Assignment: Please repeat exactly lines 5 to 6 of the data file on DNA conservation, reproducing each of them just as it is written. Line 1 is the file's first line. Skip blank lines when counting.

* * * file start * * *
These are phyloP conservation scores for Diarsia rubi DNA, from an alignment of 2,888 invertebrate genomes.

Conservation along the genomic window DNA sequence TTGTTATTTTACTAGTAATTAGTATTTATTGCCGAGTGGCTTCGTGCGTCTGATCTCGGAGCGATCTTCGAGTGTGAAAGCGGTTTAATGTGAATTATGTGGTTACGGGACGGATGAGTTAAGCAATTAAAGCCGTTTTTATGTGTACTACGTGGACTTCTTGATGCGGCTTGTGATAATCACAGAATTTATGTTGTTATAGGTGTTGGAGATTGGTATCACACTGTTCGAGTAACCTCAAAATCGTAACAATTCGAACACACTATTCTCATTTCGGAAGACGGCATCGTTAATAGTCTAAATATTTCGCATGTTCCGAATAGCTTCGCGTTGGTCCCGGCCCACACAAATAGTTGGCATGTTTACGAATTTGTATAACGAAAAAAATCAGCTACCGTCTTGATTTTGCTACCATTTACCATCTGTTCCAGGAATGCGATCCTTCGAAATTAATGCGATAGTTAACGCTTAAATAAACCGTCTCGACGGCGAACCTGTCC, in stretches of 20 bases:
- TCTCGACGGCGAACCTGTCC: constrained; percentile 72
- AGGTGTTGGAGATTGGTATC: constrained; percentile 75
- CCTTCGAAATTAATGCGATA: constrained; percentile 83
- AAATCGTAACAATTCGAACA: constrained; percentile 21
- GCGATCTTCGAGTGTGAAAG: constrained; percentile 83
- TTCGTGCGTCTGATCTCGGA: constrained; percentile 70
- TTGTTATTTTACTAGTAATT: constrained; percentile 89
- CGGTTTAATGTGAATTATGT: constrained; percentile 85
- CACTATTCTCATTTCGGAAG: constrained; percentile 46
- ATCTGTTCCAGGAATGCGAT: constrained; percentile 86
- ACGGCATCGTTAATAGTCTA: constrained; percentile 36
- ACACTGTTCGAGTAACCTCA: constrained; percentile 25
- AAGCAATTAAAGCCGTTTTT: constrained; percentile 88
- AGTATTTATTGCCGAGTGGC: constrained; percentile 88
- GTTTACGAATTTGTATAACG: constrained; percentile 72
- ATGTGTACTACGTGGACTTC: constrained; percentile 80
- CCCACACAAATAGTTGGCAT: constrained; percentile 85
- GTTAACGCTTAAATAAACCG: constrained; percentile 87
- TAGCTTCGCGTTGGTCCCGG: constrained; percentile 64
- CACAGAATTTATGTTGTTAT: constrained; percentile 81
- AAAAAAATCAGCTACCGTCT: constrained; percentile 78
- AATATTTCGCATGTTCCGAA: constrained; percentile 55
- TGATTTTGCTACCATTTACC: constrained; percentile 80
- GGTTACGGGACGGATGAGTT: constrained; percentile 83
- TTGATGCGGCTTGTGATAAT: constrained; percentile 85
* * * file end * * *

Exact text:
- CCTTCGAAATTAATGCGATA: constrained; percentile 83
- AAATCGTAACAATTCGAACA: constrained; percentile 21